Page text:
The Ministry of Tourism has decided to shut down its seven overseas offices tasked with promotional activities by March 31 next year.
At present, the ministry runs tourism offices in London, Tokyo, Beijing, Dubai, Singapore, New York and Frankfurt.
An office memorandum, issued by under secretary Rajesh Kumar, reads, “The undersigned is directed to intimate that as per the approval of the competent authority, Ministry of Tourism has decided to wind up all the overseas Indian Tourism offices before March 31, 2023.” “Accordingly, all the officers posted in the ITOs (Indian Tourism Offices) overseas are requested to take necessary action in pursuance of this decision and submit an action taken report,” it further said.
Though the memorandum has not assigned any reason for shutting down overseas offices, government sources say the decision has been taken by the Prime Minister’s Office.
“The government somewhere feels that the expenses incurred on the functioning of these offices are not worth the promotions that the Indian tourism sector gets abroad,” a government officer associated with the sector said.
He added the government feels that digital medium and existing embassies can be good alternatives.
Some experts have called it a wrong move which, they believe, will impact the sector badly.
They say that the first tourism office was opened in 1952 in New York with a purpose to promote Indian culture, heritage and monuments and in the later years, 25 such centres were opened in different countries.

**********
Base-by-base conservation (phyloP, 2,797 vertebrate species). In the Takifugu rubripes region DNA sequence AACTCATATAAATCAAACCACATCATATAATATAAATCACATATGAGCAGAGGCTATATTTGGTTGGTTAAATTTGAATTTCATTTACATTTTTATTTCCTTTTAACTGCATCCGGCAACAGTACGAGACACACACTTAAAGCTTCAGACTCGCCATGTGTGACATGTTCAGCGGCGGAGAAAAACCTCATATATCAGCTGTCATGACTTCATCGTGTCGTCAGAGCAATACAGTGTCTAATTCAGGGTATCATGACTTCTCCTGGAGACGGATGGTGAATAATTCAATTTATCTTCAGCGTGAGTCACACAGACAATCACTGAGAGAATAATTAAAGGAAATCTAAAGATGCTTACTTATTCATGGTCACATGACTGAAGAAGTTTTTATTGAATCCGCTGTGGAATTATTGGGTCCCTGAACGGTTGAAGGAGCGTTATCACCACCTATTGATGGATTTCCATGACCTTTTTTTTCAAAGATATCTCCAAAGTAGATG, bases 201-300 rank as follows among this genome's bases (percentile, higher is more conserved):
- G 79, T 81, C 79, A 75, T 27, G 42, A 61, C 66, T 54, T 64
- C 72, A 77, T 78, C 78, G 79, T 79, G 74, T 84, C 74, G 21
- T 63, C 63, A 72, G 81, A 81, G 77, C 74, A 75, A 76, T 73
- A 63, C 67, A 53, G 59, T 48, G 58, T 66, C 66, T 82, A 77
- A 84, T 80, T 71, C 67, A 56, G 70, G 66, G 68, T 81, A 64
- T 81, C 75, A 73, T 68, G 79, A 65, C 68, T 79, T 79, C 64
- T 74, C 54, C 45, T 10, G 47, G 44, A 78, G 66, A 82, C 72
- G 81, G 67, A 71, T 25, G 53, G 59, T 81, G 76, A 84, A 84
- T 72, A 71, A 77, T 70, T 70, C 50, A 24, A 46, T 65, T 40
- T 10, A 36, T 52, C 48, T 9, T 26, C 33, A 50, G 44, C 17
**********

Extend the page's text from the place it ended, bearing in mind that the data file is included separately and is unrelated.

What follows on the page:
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Satyajeet Rajan, former Director General in the Tourism Ministry, said it is not a good decision and it will hamper the sector. According to him, if the government wants to close down offices then it should support other promotional activities as an alternative measure.
Rajan, who is at present Additional CEO of the Kerala Infrastructure Investment Fund Board, said, “If overseas offices fail to live up to the expectations, then closing down is an option but there should be an alternative planning in terms of aggressive promotional activities and campaigns in more and more countries.” Ronjon Lahiri, who retired from the Ministry of Tourism in 2020, said that in the last two decades, administrative steps were taken only to curtail the activities of the overseas tourist offices and make them listless.
“The closure of overseas offices eventually spells the death knell for Indian tourism. I think the government thinks that digitalization is the answer to marketing and promotion of India as a tourist destination. I will call it a blinkered vision,” Lahiri said.
“Even when India was not financially strong, it kept on opening new offices in 1950s, 60s and 70s because the government then understood the importance of these offices for the promotion of Indian tourism,” he added.
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Lahiri alleged that these offices under-performed because crucial positions remained vacant for years and no efforts were made to fill these posts. “Even when these posts were filled, people of calibre were not posted who could have boosted promotional efforts,” he claimed.
Subhash Goyal, president of the Confederation of Tourism Professionals of India, echoed the concern and said he believes inbound tourism will be hit badly.
“The government believes that its embassies will do the promotional work. I don’t agree with it. Travel agents and tourists don’t feel comfortable visiting embassies as there are security concerns,” Goyal said, adding that he had suggested the government to appoint alternative marketing agents in case they have no option but to close the offices.
(This story is published as part of the auto-generated syndicate wire feed. No editing has been done in the headline or the body by ABP Live.)